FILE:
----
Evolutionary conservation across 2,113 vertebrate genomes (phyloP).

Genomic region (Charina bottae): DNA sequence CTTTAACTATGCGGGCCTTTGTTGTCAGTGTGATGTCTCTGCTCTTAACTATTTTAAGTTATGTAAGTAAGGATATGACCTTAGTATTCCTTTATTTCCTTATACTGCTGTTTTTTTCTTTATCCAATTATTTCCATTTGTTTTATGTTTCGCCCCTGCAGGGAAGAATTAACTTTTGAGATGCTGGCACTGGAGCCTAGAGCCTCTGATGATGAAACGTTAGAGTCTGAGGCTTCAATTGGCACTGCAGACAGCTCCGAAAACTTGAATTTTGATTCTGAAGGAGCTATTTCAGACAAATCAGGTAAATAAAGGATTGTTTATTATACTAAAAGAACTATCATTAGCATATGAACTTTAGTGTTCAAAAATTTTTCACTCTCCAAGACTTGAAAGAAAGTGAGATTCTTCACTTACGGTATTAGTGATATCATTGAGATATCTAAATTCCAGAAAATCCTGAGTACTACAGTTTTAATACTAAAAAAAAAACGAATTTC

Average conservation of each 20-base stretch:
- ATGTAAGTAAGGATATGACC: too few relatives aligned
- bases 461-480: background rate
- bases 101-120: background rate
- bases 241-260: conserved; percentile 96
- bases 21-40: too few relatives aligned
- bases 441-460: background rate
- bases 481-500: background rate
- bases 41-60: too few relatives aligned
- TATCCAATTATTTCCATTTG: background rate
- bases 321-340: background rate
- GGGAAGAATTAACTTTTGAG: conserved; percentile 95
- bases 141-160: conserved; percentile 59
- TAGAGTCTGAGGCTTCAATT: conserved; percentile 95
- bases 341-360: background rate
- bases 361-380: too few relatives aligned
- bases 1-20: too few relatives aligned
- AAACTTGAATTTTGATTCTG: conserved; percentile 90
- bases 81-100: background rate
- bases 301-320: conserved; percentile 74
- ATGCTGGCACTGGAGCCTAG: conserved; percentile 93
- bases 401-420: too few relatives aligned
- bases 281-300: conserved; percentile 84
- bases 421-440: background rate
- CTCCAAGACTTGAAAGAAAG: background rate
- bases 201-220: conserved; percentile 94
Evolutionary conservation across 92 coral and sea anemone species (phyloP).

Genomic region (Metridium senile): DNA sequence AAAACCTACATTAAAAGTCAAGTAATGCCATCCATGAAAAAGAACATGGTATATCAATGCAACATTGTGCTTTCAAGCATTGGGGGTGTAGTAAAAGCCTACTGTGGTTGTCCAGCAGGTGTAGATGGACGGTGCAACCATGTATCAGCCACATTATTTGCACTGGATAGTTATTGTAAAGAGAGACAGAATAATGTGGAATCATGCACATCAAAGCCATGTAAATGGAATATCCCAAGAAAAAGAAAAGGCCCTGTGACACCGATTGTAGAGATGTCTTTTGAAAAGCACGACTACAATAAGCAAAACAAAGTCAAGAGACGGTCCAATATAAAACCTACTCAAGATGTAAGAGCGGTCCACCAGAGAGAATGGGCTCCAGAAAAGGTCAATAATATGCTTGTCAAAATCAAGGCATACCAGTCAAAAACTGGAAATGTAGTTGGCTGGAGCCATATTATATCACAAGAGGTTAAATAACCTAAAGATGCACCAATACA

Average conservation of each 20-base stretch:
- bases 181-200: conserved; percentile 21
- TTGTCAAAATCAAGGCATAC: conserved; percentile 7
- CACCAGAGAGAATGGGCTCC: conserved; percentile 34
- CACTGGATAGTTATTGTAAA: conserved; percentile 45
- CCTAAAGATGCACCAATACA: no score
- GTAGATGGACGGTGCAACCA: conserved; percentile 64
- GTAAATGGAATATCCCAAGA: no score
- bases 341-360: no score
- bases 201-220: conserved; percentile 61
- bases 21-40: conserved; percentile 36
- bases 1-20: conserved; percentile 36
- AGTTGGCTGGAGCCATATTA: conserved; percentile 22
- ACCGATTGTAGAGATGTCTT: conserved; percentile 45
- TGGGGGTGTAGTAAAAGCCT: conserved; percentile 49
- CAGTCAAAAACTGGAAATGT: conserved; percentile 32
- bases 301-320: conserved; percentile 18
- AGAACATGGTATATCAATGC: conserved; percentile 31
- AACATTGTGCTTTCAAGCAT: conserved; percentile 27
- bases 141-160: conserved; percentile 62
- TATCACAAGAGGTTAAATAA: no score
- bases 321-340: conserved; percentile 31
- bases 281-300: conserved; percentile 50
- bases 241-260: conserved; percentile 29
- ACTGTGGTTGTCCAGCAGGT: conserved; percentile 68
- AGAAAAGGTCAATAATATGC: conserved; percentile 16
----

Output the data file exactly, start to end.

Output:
Evolutionary conservation across 2,113 vertebrate genomes (phyloP).

Genomic region (Charina bottae): DNA sequence CTTTAACTATGCGGGCCTTTGTTGTCAGTGTGATGTCTCTGCTCTTAACTATTTTAAGTTATGTAAGTAAGGATATGACCTTAGTATTCCTTTATTTCCTTATACTGCTGTTTTTTTCTTTATCCAATTATTTCCATTTGTTTTATGTTTCGCCCCTGCAGGGAAGAATTAACTTTTGAGATGCTGGCACTGGAGCCTAGAGCCTCTGATGATGAAACGTTAGAGTCTGAGGCTTCAATTGGCACTGCAGACAGCTCCGAAAACTTGAATTTTGATTCTGAAGGAGCTATTTCAGACAAATCAGGTAAATAAAGGATTGTTTATTATACTAAAAGAACTATCATTAGCATATGAACTTTAGTGTTCAAAAATTTTTCACTCTCCAAGACTTGAAAGAAAGTGAGATTCTTCACTTACGGTATTAGTGATATCATTGAGATATCTAAATTCCAGAAAATCCTGAGTACTACAGTTTTAATACTAAAAAAAAAACGAATTTC

Average conservation of each 20-base stretch:
- ATGTAAGTAAGGATATGACC: too few relatives aligned
- bases 461-480: background rate
- bases 101-120: background rate
- bases 241-260: conserved; percentile 96
- bases 21-40: too few relatives aligned
- bases 441-460: background rate
- bases 481-500: background rate
- bases 41-60: too few relatives aligned
- TATCCAATTATTTCCATTTG: background rate
- bases 321-340: background rate
- GGGAAGAATTAACTTTTGAG: conserved; percentile 95
- bases 141-160: conserved; percentile 59
- TAGAGTCTGAGGCTTCAATT: conserved; percentile 95
- bases 341-360: background rate
- bases 361-380: too few relatives aligned
- bases 1-20: too few relatives aligned
- AAACTTGAATTTTGATTCTG: conserved; percentile 90
- bases 81-100: background rate
- bases 301-320: conserved; percentile 74
- ATGCTGGCACTGGAGCCTAG: conserved; percentile 93
- bases 401-420: too few relatives aligned
- bases 281-300: conserved; percentile 84
- bases 421-440: background rate
- CTCCAAGACTTGAAAGAAAG: background rate
- bases 201-220: conserved; percentile 94
Evolutionary conservation across 92 coral and sea anemone species (phyloP).

Genomic region (Metridium senile): DNA sequence AAAACCTACATTAAAAGTCAAGTAATGCCATCCATGAAAAAGAACATGGTATATCAATGCAACATTGTGCTTTCAAGCATTGGGGGTGTAGTAAAAGCCTACTGTGGTTGTCCAGCAGGTGTAGATGGACGGTGCAACCATGTATCAGCCACATTATTTGCACTGGATAGTTATTGTAAAGAGAGACAGAATAATGTGGAATCATGCACATCAAAGCCATGTAAATGGAATATCCCAAGAAAAAGAAAAGGCCCTGTGACACCGATTGTAGAGATGTCTTTTGAAAAGCACGACTACAATAAGCAAAACAAAGTCAAGAGACGGTCCAATATAAAACCTACTCAAGATGTAAGAGCGGTCCACCAGAGAGAATGGGCTCCAGAAAAGGTCAATAATATGCTTGTCAAAATCAAGGCATACCAGTCAAAAACTGGAAATGTAGTTGGCTGGAGCCATATTATATCACAAGAGGTTAAATAACCTAAAGATGCACCAATACA

Average conservation of each 20-base stretch:
- bases 181-200: conserved; percentile 21
- TTGTCAAAATCAAGGCATAC: conserved; percentile 7
- CACCAGAGAGAATGGGCTCC: conserved; percentile 34
- CACTGGATAGTTATTGTAAA: conserved; percentile 45
- CCTAAAGATGCACCAATACA: no score
- GTAGATGGACGGTGCAACCA: conserved; percentile 64
- GTAAATGGAATATCCCAAGA: no score
- bases 341-360: no score
- bases 201-220: conserved; percentile 61
- bases 21-40: conserved; percentile 36
- bases 1-20: conserved; percentile 36
- AGTTGGCTGGAGCCATATTA: conserved; percentile 22
- ACCGATTGTAGAGATGTCTT: conserved; percentile 45
- TGGGGGTGTAGTAAAAGCCT: conserved; percentile 49
- CAGTCAAAAACTGGAAATGT: conserved; percentile 32
- bases 301-320: conserved; percentile 18
- AGAACATGGTATATCAATGC: conserved; percentile 31
- AACATTGTGCTTTCAAGCAT: conserved; percentile 27
- bases 141-160: conserved; percentile 62
- TATCACAAGAGGTTAAATAA: no score
- bases 321-340: conserved; percentile 31
- bases 281-300: conserved; percentile 50
- bases 241-260: conserved; percentile 29
- ACTGTGGTTGTCCAGCAGGT: conserved; percentile 68
- AGAAAAGGTCAATAATATGC: conserved; percentile 16